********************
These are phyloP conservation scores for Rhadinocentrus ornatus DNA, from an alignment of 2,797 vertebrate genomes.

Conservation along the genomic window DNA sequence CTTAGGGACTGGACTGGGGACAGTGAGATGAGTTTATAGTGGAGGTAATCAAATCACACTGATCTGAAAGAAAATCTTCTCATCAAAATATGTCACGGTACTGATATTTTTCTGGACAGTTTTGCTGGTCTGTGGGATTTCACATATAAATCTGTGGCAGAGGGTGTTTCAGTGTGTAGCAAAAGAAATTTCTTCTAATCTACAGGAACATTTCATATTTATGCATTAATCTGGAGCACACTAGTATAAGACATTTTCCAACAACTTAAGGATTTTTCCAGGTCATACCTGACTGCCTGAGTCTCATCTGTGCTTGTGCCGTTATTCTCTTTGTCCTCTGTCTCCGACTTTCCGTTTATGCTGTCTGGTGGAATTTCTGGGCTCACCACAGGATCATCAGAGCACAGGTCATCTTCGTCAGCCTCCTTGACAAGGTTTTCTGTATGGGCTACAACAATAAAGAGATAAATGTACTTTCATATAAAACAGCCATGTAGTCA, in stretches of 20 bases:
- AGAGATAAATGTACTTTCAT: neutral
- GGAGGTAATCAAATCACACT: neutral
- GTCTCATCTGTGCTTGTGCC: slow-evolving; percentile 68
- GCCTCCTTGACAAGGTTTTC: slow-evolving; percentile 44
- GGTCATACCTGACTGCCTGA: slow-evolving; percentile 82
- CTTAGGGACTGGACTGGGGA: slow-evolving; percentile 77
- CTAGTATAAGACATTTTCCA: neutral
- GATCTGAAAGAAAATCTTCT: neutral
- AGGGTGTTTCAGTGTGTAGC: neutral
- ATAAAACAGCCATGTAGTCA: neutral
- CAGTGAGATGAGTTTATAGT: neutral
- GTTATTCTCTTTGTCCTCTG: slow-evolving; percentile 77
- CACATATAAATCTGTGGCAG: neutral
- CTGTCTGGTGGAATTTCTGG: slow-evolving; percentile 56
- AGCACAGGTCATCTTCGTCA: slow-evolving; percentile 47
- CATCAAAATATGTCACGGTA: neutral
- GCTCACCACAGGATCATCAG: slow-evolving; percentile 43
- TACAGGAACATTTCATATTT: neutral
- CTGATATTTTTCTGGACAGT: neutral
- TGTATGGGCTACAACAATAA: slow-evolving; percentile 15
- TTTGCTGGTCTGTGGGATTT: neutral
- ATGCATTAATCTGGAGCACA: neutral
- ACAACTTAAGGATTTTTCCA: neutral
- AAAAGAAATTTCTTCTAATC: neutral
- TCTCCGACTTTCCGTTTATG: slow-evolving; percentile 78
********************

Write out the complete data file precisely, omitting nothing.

These are phyloP conservation scores for Rhadinocentrus ornatus DNA, from an alignment of 2,797 vertebrate genomes.

Conservation along the genomic window DNA sequence CTTAGGGACTGGACTGGGGACAGTGAGATGAGTTTATAGTGGAGGTAATCAAATCACACTGATCTGAAAGAAAATCTTCTCATCAAAATATGTCACGGTACTGATATTTTTCTGGACAGTTTTGCTGGTCTGTGGGATTTCACATATAAATCTGTGGCAGAGGGTGTTTCAGTGTGTAGCAAAAGAAATTTCTTCTAATCTACAGGAACATTTCATATTTATGCATTAATCTGGAGCACACTAGTATAAGACATTTTCCAACAACTTAAGGATTTTTCCAGGTCATACCTGACTGCCTGAGTCTCATCTGTGCTTGTGCCGTTATTCTCTTTGTCCTCTGTCTCCGACTTTCCGTTTATGCTGTCTGGTGGAATTTCTGGGCTCACCACAGGATCATCAGAGCACAGGTCATCTTCGTCAGCCTCCTTGACAAGGTTTTCTGTATGGGCTACAACAATAAAGAGATAAATGTACTTTCATATAAAACAGCCATGTAGTCA, in stretches of 20 bases:
- AGAGATAAATGTACTTTCAT: neutral
- GGAGGTAATCAAATCACACT: neutral
- GTCTCATCTGTGCTTGTGCC: slow-evolving; percentile 68
- GCCTCCTTGACAAGGTTTTC: slow-evolving; percentile 44
- GGTCATACCTGACTGCCTGA: slow-evolving; percentile 82
- CTTAGGGACTGGACTGGGGA: slow-evolving; percentile 77
- CTAGTATAAGACATTTTCCA: neutral
- GATCTGAAAGAAAATCTTCT: neutral
- AGGGTGTTTCAGTGTGTAGC: neutral
- ATAAAACAGCCATGTAGTCA: neutral
- CAGTGAGATGAGTTTATAGT: neutral
- GTTATTCTCTTTGTCCTCTG: slow-evolving; percentile 77
- CACATATAAATCTGTGGCAG: neutral
- CTGTCTGGTGGAATTTCTGG: slow-evolving; percentile 56
- AGCACAGGTCATCTTCGTCA: slow-evolving; percentile 47
- CATCAAAATATGTCACGGTA: neutral
- GCTCACCACAGGATCATCAG: slow-evolving; percentile 43
- TACAGGAACATTTCATATTT: neutral
- CTGATATTTTTCTGGACAGT: neutral
- TGTATGGGCTACAACAATAA: slow-evolving; percentile 15
- TTTGCTGGTCTGTGGGATTT: neutral
- ATGCATTAATCTGGAGCACA: neutral
- ACAACTTAAGGATTTTTCCA: neutral
- AAAAGAAATTTCTTCTAATC: neutral
- TCTCCGACTTTCCGTTTATG: slow-evolving; percentile 78